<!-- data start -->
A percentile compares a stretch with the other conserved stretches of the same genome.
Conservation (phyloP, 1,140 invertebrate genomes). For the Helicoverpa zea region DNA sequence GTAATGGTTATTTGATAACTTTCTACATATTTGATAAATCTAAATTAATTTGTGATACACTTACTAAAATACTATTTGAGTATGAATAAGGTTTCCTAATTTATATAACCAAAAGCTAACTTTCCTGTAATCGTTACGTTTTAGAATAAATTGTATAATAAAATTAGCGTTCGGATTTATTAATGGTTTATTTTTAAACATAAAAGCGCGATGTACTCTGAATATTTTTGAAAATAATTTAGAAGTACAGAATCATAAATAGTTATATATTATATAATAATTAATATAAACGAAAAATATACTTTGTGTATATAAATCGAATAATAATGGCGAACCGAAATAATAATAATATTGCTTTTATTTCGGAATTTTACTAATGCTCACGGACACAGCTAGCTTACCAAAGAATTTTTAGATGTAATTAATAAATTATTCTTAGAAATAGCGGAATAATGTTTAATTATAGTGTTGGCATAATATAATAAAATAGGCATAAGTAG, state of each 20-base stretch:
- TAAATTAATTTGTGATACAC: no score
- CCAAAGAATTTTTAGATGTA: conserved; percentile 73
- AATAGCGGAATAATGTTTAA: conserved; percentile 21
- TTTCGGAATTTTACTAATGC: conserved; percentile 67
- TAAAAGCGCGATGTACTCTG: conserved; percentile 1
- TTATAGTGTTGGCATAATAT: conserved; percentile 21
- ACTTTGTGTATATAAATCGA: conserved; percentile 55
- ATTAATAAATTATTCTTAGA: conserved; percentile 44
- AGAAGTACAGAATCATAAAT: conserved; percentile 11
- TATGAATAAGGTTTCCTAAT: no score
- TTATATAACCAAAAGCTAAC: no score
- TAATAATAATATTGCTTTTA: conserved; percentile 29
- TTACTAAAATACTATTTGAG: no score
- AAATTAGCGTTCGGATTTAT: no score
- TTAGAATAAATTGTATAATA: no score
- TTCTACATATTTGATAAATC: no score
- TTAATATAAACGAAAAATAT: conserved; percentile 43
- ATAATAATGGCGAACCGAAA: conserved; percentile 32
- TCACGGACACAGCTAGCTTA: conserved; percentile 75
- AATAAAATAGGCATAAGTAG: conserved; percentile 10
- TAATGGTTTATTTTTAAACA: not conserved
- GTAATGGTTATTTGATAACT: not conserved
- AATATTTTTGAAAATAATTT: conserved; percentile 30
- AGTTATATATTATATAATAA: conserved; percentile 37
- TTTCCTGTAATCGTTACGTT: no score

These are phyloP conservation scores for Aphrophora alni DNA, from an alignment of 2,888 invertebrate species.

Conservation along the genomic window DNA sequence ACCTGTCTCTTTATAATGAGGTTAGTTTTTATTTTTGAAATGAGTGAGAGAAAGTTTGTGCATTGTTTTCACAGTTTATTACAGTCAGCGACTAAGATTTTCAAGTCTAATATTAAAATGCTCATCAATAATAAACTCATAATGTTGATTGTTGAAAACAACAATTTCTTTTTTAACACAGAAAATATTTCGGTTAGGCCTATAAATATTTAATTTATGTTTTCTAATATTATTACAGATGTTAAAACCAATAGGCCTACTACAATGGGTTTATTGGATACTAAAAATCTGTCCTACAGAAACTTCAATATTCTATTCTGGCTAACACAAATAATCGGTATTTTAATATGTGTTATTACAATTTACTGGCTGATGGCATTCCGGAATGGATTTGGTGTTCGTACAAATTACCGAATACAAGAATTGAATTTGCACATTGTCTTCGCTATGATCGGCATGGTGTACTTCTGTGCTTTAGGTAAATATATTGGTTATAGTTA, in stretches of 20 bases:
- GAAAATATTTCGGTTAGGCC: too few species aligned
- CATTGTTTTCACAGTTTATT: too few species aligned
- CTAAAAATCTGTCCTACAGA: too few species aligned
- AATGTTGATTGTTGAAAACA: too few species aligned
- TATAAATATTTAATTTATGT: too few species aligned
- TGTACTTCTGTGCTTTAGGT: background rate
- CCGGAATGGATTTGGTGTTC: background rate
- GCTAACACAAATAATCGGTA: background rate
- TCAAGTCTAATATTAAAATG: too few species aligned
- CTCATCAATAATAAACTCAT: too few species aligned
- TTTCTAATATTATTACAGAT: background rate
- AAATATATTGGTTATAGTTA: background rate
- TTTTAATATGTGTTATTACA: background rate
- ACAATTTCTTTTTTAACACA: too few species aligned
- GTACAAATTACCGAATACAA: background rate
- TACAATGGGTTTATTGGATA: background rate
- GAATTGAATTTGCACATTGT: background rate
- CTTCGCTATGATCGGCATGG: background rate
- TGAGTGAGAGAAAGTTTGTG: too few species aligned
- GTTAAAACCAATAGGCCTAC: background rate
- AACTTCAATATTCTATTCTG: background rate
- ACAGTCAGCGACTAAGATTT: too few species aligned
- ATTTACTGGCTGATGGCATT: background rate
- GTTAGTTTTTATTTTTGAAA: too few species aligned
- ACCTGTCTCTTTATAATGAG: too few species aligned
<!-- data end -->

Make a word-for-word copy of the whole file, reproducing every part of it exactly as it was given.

A percentile compares a stretch with the other conserved stretches of the same genome.
Conservation (phyloP, 1,140 invertebrate genomes). For the Helicoverpa zea region DNA sequence GTAATGGTTATTTGATAACTTTCTACATATTTGATAAATCTAAATTAATTTGTGATACACTTACTAAAATACTATTTGAGTATGAATAAGGTTTCCTAATTTATATAACCAAAAGCTAACTTTCCTGTAATCGTTACGTTTTAGAATAAATTGTATAATAAAATTAGCGTTCGGATTTATTAATGGTTTATTTTTAAACATAAAAGCGCGATGTACTCTGAATATTTTTGAAAATAATTTAGAAGTACAGAATCATAAATAGTTATATATTATATAATAATTAATATAAACGAAAAATATACTTTGTGTATATAAATCGAATAATAATGGCGAACCGAAATAATAATAATATTGCTTTTATTTCGGAATTTTACTAATGCTCACGGACACAGCTAGCTTACCAAAGAATTTTTAGATGTAATTAATAAATTATTCTTAGAAATAGCGGAATAATGTTTAATTATAGTGTTGGCATAATATAATAAAATAGGCATAAGTAG, state of each 20-base stretch:
- TAAATTAATTTGTGATACAC: no score
- CCAAAGAATTTTTAGATGTA: conserved; percentile 73
- AATAGCGGAATAATGTTTAA: conserved; percentile 21
- TTTCGGAATTTTACTAATGC: conserved; percentile 67
- TAAAAGCGCGATGTACTCTG: conserved; percentile 1
- TTATAGTGTTGGCATAATAT: conserved; percentile 21
- ACTTTGTGTATATAAATCGA: conserved; percentile 55
- ATTAATAAATTATTCTTAGA: conserved; percentile 44
- AGAAGTACAGAATCATAAAT: conserved; percentile 11
- TATGAATAAGGTTTCCTAAT: no score
- TTATATAACCAAAAGCTAAC: no score
- TAATAATAATATTGCTTTTA: conserved; percentile 29
- TTACTAAAATACTATTTGAG: no score
- AAATTAGCGTTCGGATTTAT: no score
- TTAGAATAAATTGTATAATA: no score
- TTCTACATATTTGATAAATC: no score
- TTAATATAAACGAAAAATAT: conserved; percentile 43
- ATAATAATGGCGAACCGAAA: conserved; percentile 32
- TCACGGACACAGCTAGCTTA: conserved; percentile 75
- AATAAAATAGGCATAAGTAG: conserved; percentile 10
- TAATGGTTTATTTTTAAACA: not conserved
- GTAATGGTTATTTGATAACT: not conserved
- AATATTTTTGAAAATAATTT: conserved; percentile 30
- AGTTATATATTATATAATAA: conserved; percentile 37
- TTTCCTGTAATCGTTACGTT: no score

These are phyloP conservation scores for Aphrophora alni DNA, from an alignment of 2,888 invertebrate species.

Conservation along the genomic window DNA sequence ACCTGTCTCTTTATAATGAGGTTAGTTTTTATTTTTGAAATGAGTGAGAGAAAGTTTGTGCATTGTTTTCACAGTTTATTACAGTCAGCGACTAAGATTTTCAAGTCTAATATTAAAATGCTCATCAATAATAAACTCATAATGTTGATTGTTGAAAACAACAATTTCTTTTTTAACACAGAAAATATTTCGGTTAGGCCTATAAATATTTAATTTATGTTTTCTAATATTATTACAGATGTTAAAACCAATAGGCCTACTACAATGGGTTTATTGGATACTAAAAATCTGTCCTACAGAAACTTCAATATTCTATTCTGGCTAACACAAATAATCGGTATTTTAATATGTGTTATTACAATTTACTGGCTGATGGCATTCCGGAATGGATTTGGTGTTCGTACAAATTACCGAATACAAGAATTGAATTTGCACATTGTCTTCGCTATGATCGGCATGGTGTACTTCTGTGCTTTAGGTAAATATATTGGTTATAGTTA, in stretches of 20 bases:
- GAAAATATTTCGGTTAGGCC: too few species aligned
- CATTGTTTTCACAGTTTATT: too few species aligned
- CTAAAAATCTGTCCTACAGA: too few species aligned
- AATGTTGATTGTTGAAAACA: too few species aligned
- TATAAATATTTAATTTATGT: too few species aligned
- TGTACTTCTGTGCTTTAGGT: background rate
- CCGGAATGGATTTGGTGTTC: background rate
- GCTAACACAAATAATCGGTA: background rate
- TCAAGTCTAATATTAAAATG: too few species aligned
- CTCATCAATAATAAACTCAT: too few species aligned
- TTTCTAATATTATTACAGAT: background rate
- AAATATATTGGTTATAGTTA: background rate
- TTTTAATATGTGTTATTACA: background rate
- ACAATTTCTTTTTTAACACA: too few species aligned
- GTACAAATTACCGAATACAA: background rate
- TACAATGGGTTTATTGGATA: background rate
- GAATTGAATTTGCACATTGT: background rate
- CTTCGCTATGATCGGCATGG: background rate
- TGAGTGAGAGAAAGTTTGTG: too few species aligned
- GTTAAAACCAATAGGCCTAC: background rate
- AACTTCAATATTCTATTCTG: background rate
- ACAGTCAGCGACTAAGATTT: too few species aligned
- ATTTACTGGCTGATGGCATT: background rate
- GTTAGTTTTTATTTTTGAAA: too few species aligned
- ACCTGTCTCTTTATAATGAG: too few species aligned